§ 35. Colonel DAY
asked the Under-Secretary of State for the Home Department, as representing the First Commissioner of Works, why Miss Dorothy Gish, a film actress, was ordered out of Hyde Park while being photographed for the British film "London"?
§ Captain HACKING (for The FIRST COMMISSIONER of WORKS)
Although I have not been able to obtain any information as to this incident, it is the fact that the photographing of scenes in connection with film plays is not permitted in the Royal Parks.
§ Colonel DAY
Is the hon. and gallant Member aware that a permit was granted by the Office of Works, the First Commissioner, with the object of showing the world something typically British?
Seeing that it is the policy to increase British films, is it not a mistake not to use all places for them?
§ Colonel DAY
As the hon. and gallant Member cannot find out anything against this matter, would he like to see Miss Dorothy Gish, and get her version?
§ Captain HACKING
As a married man, I ought to have notice of- that question. Perhaps the hon. Member will submit a photograph to me in the first place.
64. Sir F. HALL
asked the President of the Board of Trade whether he will appoint a committee to consider and report as to the steps which might be taken to stimulate the manufacture of British films and to encourage their exhibition in this country and in the Dominions, and as to the possibility of securing revenue from the present unrestricted and untaxed presentation of foreign films?
§ The PARLIAMENTARY SECRETARY to the BOARD of TRADE (Sir Burton Chadwick)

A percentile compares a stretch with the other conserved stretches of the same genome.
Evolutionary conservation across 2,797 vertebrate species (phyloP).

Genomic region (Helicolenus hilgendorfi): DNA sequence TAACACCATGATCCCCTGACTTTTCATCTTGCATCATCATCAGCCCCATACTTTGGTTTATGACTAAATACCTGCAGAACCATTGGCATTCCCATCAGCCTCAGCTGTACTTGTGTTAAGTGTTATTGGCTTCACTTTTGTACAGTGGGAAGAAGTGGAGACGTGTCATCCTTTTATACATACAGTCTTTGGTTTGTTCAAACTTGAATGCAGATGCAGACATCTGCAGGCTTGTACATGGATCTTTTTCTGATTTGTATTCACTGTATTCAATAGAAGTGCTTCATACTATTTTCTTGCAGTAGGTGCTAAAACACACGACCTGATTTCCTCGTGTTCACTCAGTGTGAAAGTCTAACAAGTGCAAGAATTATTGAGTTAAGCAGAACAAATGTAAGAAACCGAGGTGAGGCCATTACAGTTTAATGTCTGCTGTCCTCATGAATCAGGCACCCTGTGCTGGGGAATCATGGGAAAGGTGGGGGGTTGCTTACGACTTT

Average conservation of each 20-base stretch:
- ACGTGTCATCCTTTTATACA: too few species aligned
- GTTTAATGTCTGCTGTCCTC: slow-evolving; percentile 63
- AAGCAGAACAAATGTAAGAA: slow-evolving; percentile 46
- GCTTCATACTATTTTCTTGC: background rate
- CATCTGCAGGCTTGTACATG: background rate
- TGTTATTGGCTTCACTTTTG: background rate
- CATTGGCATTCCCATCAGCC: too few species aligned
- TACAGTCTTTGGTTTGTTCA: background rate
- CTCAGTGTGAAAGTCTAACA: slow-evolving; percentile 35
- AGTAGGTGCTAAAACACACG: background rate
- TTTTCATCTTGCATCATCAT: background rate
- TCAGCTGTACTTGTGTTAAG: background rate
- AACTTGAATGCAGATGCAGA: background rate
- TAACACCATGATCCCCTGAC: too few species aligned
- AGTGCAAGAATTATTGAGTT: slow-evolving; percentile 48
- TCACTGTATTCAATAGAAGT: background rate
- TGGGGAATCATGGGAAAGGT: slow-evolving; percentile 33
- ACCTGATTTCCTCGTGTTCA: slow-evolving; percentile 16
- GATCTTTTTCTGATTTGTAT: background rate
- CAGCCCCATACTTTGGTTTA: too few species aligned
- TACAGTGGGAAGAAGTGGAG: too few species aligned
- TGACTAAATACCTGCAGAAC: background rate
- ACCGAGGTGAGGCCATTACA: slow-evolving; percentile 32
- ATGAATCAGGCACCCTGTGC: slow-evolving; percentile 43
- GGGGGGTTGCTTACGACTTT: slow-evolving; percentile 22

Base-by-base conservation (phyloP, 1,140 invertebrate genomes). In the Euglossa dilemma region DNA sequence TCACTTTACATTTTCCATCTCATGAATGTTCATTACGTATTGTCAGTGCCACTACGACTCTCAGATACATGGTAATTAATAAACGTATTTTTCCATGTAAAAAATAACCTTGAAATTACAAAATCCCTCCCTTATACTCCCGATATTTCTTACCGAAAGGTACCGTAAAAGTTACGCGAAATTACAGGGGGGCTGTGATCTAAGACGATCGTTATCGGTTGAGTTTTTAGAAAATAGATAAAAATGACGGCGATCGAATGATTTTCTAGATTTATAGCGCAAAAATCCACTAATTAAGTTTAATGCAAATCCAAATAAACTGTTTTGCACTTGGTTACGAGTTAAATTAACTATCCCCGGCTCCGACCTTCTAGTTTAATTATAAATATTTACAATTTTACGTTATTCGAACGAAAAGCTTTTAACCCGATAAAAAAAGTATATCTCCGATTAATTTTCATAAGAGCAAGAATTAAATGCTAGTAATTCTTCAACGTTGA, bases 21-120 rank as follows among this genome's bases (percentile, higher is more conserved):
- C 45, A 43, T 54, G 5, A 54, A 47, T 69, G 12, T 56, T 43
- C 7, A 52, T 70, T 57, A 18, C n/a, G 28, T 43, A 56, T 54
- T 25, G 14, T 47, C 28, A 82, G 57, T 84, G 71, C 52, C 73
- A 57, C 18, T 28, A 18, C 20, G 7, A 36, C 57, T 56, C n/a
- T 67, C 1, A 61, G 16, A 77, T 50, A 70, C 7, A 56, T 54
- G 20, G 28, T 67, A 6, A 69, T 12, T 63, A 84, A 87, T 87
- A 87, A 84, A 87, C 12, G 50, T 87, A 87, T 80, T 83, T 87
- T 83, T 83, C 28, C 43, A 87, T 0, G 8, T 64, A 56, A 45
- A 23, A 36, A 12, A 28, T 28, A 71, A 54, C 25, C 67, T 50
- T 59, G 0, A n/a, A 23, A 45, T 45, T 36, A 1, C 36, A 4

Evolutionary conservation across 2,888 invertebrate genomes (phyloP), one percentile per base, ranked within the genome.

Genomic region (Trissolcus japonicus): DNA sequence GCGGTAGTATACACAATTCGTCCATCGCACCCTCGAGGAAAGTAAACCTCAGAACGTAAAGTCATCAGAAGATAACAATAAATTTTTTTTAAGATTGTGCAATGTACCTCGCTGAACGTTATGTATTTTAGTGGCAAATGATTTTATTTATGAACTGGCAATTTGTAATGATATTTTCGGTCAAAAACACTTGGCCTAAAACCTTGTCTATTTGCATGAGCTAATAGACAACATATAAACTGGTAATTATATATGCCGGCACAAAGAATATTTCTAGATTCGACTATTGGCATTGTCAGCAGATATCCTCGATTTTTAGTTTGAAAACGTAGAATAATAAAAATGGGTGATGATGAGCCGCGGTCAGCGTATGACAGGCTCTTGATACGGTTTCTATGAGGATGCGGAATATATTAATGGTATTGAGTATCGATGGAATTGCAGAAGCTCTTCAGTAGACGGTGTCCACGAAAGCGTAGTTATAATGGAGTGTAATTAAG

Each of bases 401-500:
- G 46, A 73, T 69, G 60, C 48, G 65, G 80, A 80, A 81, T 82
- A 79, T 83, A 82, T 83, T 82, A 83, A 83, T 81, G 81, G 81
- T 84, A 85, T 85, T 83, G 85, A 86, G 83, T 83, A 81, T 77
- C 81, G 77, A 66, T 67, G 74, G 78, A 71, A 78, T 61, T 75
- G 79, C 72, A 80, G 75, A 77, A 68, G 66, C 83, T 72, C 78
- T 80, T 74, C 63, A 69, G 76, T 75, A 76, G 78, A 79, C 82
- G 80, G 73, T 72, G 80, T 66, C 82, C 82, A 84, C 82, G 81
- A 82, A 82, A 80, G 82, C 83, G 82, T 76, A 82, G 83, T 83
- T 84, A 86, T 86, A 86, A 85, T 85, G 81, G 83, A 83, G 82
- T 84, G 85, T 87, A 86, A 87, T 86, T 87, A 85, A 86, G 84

The question of the steps which should be taken to stimulate the manufacture and exhibition of Empire films is at present receiving the attention of the Imperial Conference. As regards the second object of the suggested in- 1530 quiry, I would refer my hon. and gallant Friend to the answer given to the hon. Member for Great Yarmouth on the 2nd March, a copy of which I am sending to him.
Sir F. HALL
What are the steps that are being considered? Is it not a fact that Australia and New Zealand allow British films to come in free of duty? Why cannot we adopt the same measure with regard to the importation of films from the Dominions?
§ Sir B. CHADWICK
As I have said the matter is now before the Imperial Conference. I cannot anticipate what may be decided.
Sir F. HALL
Is it a fact or is it not that Australia and New Zealand give preference to British films and we do nothing at all on the same lines?
§ Mr. HARRIS
Is there reason why the Government should stimulate British films any more than British drama or British music or art?